|RONALD ANDREW HERNDON,
JOE ORTIZ, Executive Director, Colorado Department of Corrections; CARY SHAMES, Chief Medical Officer; CORRECTIONS CORPORATION OF AMERICA (CCA); CORRECTIONAL MEDICAL SERVICES (CMS); BENT COUNTY CORRECTIONAL FACILITY (BCCF); CROWLEY COUNTY CORRECTIONAL FACILITY (CCCF); DEL LE COUNT, Health Services Administrator; J.G. SUTTON, Medical Doctor; and DR. NEECE, Medical Doctor,
(D.C. No. 05-cv-2532-ZLW)
Mr. Herndon, a Colorado state prisoner, filed a complaint in district court alleging he was provided constitutionally inadequate medical care while incarcerated. The court noted that prisoners must exhaust administrative remedies before challenging prison conditions in federal court. See 42 U.S.C. § 1997e(a). The court then cited our holding in Steele v. Fed. Bureau of Prisons, 355 F.3d 1204, 1211 (10th Cir. 2003), which requires that prisoners demonstrate exhaustion in their complaint by "either attach[ing] copies of administrative proceedings or describ[ing] their disposition with specificity." As required by the district court, Mr. Herndon provided copies of filed grievances, but the court concluded these forms either did not include his present claims or were not timely filed. Rec., vol. I, doc. 8 at 4. Citing our discussion in Ross v. County of Bernalillo, 365 F.3d 1181, 1190 (10th Cir. 2004), the court also noted that Mr. Herndon had failed to comply with the total exhaustion rule because he clearly had not exhausted his equal protection claim. Id. The court dismissed the complaint for "failure to exhaust administrative remedies." Id. at 6. See also id. doc. 13 at 3 (denying motion to reconsider).
The Supreme Court recently held failure to exhaust administrative remedies as required by 42 U.S.C. § 1997e(a) is an affirmative defense and not a pleading requirement. Jones v. Bock, 127 S.Ct. 910, 921 (2007). It also held that a total exhaustion rule is not permissible. Id. at 924. We have since recognized that Jones v. Bock overruled the pleading requirement outlined in Steele, as well as the total exhaustion rule set forth in Ross, the bases for the district court's dismissal of Mr. Herndon's complaint. See Aquilar-Avellaveda v. Terrell, 478 F.3d 1223, 1225 (10th Cir. 2007) (recognizing Jones overruled Steele); Freeman v. Watkins, 479 F.3d 1257, 1259-60 (10th Cir. 2007) (same re Ross). As we said in Freeman, "it is no longer appropriate for the district court to require an affirmative showing of exhaustion at this stage of the case." Id. at 1260.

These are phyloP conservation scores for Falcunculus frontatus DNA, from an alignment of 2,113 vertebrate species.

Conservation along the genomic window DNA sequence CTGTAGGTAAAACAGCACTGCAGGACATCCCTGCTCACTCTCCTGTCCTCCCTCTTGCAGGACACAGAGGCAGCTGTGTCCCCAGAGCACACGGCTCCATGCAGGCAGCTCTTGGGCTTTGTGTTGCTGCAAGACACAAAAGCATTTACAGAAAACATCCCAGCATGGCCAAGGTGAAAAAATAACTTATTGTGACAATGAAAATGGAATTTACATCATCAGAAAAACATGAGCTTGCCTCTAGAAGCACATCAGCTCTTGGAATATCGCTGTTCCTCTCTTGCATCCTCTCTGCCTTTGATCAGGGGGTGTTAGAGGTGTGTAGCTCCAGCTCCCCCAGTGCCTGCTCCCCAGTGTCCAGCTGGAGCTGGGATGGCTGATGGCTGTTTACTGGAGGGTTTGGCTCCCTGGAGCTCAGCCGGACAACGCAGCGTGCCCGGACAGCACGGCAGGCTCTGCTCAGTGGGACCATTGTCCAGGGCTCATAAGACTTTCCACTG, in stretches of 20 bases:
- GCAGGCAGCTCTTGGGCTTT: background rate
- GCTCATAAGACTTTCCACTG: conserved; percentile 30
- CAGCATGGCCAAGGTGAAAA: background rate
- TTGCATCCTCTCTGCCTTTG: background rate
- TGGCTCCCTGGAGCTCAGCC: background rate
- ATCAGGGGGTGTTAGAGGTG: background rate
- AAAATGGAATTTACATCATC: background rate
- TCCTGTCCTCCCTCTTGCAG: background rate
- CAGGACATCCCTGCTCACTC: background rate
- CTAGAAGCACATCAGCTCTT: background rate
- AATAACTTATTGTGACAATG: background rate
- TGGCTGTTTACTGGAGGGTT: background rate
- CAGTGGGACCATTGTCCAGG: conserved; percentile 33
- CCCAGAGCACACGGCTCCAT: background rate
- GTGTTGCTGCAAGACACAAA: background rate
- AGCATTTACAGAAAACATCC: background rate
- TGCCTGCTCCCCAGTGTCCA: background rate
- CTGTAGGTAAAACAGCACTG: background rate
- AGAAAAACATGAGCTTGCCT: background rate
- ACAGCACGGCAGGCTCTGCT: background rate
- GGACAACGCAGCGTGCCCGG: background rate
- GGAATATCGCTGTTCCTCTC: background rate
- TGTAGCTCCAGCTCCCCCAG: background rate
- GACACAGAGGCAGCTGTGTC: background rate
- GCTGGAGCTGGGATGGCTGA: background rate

Because Mr. Herndon demonstrated the existence of "a reasoned, nonfrivolous argument on the law and the facts in support of the issues raised on appeal," McIntosh v. U.S. Parole Comm'n, 115 F.3d 809, 812-13 (10th Cir. 1997), we GRANT his request to proceed ifp. In light of the recent rulings discussed above, we VACATE the district court's order and judgment of dismissal, and REMAND to the district court for further proceedings.
ENTERED FOR THE COURT
Stephanie K. Seymour
*.After examining appellant's brief and the appellate record, this panel has determined unanimously that oral argument would not materially assist the determination of this appeal. See Fed. R. App. P. 34(a)(2) and 10th Cir. R. 34.1(G). The case is therefore submitted without oral argument. This order and judgment is not binding precedent, except under the doctrines of law of the case, res judicata, or collateral estoppel. It may be cited, however, for its persuasive value consistent with Fed. R. App. P. 32.1 and 10th Cir. R. 32.1.
1.Because he is proceeding pro se, we review Mr. Herndon's filings liberally. See Haines v. Kerner, 404 U.S. 519, 520-21 (1972); Hall v. Bellmon, 935 F.2d 1106, 1110 (10th Cir. 1991).